You’re wind. You’re everywhere
Wilhelmina Heidle is a princess. She is the third spare child of the king of the wealthiest nation, and she will never inherit the throne. Wil is a force to be reckoned with. Her greatest weapon is her anonymity. Rumors have the princess of Arrod sailing the seas or attending boarding school, but in reality Wil has been training with her older brother Owen and venturing into the slums of the capital city to retrieve chemicals for her other brother Gerdie. Her father sends her into the city to spy on his enemies and one day she hopes he’ll send her into the world.
When a deal goes wrong, Wil earns her first kill, and realizes her terrible power; any living thing she touches turns to gemstone. Soon after, tragedy strikes her family and she gets her wish. Her father banishes her, tells her that she’s cursed and if she ever returns to Arrod, he’ll kill her himself.
DeStefano, as always is original. Even when she’s appropriating a myth, like King Midas, her characters and settings are unique. Wil is not your average angry teenage protagonist. She’s connected to her family and relatively happy, relatively willing to ignore blatant injustice in her own kingdom, trusting that things will get better for her. Loom is not a revolutionary. He’s a boy who saw what was wrong with the kingdom he was meant to inherit, and he wanted to change something. His trust that Wil will make the same choice is refreshing.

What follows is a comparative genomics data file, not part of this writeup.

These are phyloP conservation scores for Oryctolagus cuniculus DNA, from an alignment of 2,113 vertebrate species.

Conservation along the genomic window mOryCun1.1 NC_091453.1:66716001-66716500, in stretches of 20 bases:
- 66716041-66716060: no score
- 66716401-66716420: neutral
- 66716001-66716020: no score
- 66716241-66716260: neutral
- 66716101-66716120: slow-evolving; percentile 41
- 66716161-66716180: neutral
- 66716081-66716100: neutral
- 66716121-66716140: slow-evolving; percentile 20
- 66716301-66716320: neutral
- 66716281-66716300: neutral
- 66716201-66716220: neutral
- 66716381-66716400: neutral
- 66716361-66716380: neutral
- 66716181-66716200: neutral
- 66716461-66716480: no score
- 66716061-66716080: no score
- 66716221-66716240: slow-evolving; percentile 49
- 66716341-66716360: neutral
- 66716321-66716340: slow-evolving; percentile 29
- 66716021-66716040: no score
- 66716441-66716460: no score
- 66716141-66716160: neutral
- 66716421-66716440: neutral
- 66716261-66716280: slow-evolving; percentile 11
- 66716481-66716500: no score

So many will see Wil in themselves. Those struck with impossible wanderlust will see themselves in her need to get out and experience the world. Those who struggle with their own minds will appreciate the clear metaphor Wil’s curse is. Wil is proud and stubborn and fierce. Despite her belief that she is a monster, and time and again she makes personal sacrifices that prove otherwise.
I honestly had a difficult time writing this review, because the writing is so pretty and the premise is so interesting. But it leaves a lot to be desired in terms of development and memorability. It’s clearly setting up for a sequel, but in the process, it leaves many of the characters feeling flat and unrelatable. I’m excited to see where the rest of this series goes, but I was a little disappointed by The Glass Spare.